Block your time and squeeze in more writing.

Do you struggle to carve out time for your book project? The everyday demands of work, loved ones, and responsibilities can keep even the most determined author away from the keyboard.

Learn how to time block and take control of your writing schedule.

Time blocking means dividing your day into chunks, or “blocks,” of time and assigning specific tasks to each block. It allows you to prioritize important work and create space for deep focus.

How can you, a busy writer, take advantage of this organizational strategy? Here are some best practices to set you up for success.

How to Block Your Time

To create your new calendar, begin with a list of everything you do—your job, your social commitments, time spent with loved ones, exercise, cooking, etc. Evaluate your list and place each task into a specific block of time.

Some tasks must happen during a certain block. Maybe your boss wants you at work from 8 a.m. to 5 p.m. Monday through Friday. Other activities, like writing your manuscript, can fit around these immovable blocks of time. Here’s an example of what a writer’s time block calendar might look like:

Become an author by having a time block plan

A few things to notice about this calendar:

  • The days don’t all look the same. You’ll probably have items that only happen once or twice per week, and they’ll change the schedule of that day.
  • It’s color-coded. While you don’t technically have to do this, it makes the calendar easier to read at a glance and gives a better overview of what you spend the most time on.
  • The blocks of time are large. Fifteen minutes here and there might seem like an easy way to fit more in, but your brain takes time to shift tasks and refocus. You’ll get more done if you allow yourself to get into “deep work” mode.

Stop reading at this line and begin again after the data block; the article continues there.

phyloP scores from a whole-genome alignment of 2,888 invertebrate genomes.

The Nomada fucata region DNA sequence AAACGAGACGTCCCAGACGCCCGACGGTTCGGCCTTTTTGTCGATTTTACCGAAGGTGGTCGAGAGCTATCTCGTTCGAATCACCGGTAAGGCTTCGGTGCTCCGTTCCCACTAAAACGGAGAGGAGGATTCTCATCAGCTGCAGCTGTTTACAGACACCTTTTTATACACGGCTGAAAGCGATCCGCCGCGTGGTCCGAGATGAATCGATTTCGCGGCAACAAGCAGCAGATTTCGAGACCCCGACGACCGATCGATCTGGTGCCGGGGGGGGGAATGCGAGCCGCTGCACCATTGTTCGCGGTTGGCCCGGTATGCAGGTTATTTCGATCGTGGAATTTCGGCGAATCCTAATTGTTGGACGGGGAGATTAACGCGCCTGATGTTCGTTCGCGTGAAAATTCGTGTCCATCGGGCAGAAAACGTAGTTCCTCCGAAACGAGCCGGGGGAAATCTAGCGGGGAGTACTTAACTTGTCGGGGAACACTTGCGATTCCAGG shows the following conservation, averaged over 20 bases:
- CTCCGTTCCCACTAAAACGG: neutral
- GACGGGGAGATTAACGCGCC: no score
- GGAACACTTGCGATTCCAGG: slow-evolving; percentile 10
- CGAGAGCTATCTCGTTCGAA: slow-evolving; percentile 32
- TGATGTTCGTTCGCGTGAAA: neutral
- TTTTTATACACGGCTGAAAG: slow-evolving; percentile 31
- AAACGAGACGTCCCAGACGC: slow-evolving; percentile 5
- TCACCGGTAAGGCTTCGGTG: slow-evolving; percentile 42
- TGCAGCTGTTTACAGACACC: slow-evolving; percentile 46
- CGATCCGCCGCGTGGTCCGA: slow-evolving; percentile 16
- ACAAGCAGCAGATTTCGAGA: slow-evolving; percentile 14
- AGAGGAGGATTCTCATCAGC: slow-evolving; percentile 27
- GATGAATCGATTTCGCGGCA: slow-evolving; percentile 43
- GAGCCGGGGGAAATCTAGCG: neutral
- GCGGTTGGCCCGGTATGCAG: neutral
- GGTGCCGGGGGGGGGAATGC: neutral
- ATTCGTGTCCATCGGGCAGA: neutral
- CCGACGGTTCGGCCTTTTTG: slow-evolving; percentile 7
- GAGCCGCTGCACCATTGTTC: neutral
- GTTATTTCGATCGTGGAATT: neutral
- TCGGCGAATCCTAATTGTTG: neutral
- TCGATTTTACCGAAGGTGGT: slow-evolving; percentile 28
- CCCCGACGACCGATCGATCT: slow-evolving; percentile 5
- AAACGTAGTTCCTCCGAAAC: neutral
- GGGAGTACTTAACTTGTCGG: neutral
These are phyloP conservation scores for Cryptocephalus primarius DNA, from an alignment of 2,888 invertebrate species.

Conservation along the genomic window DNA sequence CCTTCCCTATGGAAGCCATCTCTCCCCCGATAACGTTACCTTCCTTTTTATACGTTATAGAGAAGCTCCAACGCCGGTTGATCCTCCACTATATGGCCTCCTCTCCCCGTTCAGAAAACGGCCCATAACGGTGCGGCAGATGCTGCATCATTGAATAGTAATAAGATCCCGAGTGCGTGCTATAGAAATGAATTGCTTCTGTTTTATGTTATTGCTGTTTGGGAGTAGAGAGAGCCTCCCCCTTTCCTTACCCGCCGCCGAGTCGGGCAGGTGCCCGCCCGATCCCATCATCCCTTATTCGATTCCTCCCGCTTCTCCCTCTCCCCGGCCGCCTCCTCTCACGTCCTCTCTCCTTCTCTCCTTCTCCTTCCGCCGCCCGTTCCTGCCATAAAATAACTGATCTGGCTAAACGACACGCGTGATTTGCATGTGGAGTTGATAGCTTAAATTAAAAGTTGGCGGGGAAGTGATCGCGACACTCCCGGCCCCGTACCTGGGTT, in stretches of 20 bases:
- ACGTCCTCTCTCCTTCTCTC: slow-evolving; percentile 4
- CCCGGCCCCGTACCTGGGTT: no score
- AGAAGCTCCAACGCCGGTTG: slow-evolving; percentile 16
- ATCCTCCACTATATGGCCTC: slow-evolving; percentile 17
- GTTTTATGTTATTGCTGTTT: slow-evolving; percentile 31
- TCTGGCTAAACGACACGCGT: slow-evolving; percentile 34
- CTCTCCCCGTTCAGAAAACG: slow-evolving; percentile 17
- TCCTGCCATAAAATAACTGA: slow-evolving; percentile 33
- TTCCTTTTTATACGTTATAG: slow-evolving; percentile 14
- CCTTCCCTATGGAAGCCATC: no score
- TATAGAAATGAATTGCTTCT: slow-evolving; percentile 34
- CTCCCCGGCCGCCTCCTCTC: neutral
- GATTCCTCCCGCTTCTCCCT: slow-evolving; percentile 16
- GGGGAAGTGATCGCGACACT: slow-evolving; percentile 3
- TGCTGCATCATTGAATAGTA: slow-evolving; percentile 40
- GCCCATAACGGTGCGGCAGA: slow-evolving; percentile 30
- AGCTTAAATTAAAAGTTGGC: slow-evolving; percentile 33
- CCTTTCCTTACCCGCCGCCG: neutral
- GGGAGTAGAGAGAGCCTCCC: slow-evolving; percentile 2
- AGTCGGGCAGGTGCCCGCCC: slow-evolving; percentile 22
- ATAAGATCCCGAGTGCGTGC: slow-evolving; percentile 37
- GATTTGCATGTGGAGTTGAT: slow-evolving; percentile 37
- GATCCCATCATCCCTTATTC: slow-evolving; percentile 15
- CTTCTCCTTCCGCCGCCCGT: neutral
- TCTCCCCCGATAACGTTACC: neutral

• The day starts early. You may not need to start your day at 5 a.m. You may choose to block more of your evening hours and less in the morning. The point is, you must be realistic about the amount of time your tasks will take. You may not be able to keep your calendar to eight or ten hours per day if you add regular writing time on top of a job, a commute, family responsibilities, volunteering, and other hobbies.

Do’s and Don’ts of Time Blocking

Make time blocking work for your project. These pro tips will help you make the most of this system.

  1. Do write regularly. You can’t ignore your manuscript for two months and then cram 50 hours of writing into one week of vacation. As you work on your book, you’ll gradually gain a stronger understanding of its message and how it should be organized. You don’t get that kind of creative marinade if you write your project in a few massive sessions.
  2. Do write at a consistent time. Try to keep your writing blocks to the same times each week if possible. Your brain adjusts to your schedule. When it senses that a particular time or setting is always writing time, it will begin to put itself into writing mode on schedule.
  3. Do protect your writing blocks. Treat them like mandatory appointments as much as possible. It might be tempting to schedule a meeting during your writing block “just this once,” or to respond to interruptions from family and friends. But if you don’t treat your writing time as sacred, the rest of your schedule will chip away at it. Let family and friends know that this time is spoken for.
  4. Do find a distraction-free writing location. Choose a spot in your home or favorite coffee shop where you can always go during your writing block. If you’ll be away from home, decide ahead of time on where this block will take place, even if it’s just the desk in your hotel room.

A few things can derail your best time-blocking efforts. Watch out for these pitfalls:

  1. Don’t forget to block time for planning. Blocking out your calendar takes some thought. When will you have time to prepare next week’s schedule? Find a block and go for it!
  2. Don’t schedule writing blocks at a low-energy time of day. If you get drowsy early in the evening, an 8 p.m. writing block is a recipe for disaster. Try first thing in the morning. If you can barely keep your eyelids up after lunch, don’t expect to write brilliant prose starting at 1 p.m. Wait until you’ve had your late afternoon snack and a brisk walk.
  3. Don’t procrastinate. Time blocks won’t work if you don’t start the appointed task at the appointed time. No matter how productive your calendar looks, your actions determine your true productivity.

Get More Done With a Writing Coach

If you’re struggling to make progress on your manuscript, The Book Professor® can help. We guide authors through the process of writing nonfiction books that bring inspiration, hope, and help to others. Our curriculum schedule helps you complete your project in bite-sized steps, and our supportive MASTERMIND groups help hold you accountable to get the work done. Contact The Book Professor® today and watch your writing project take off.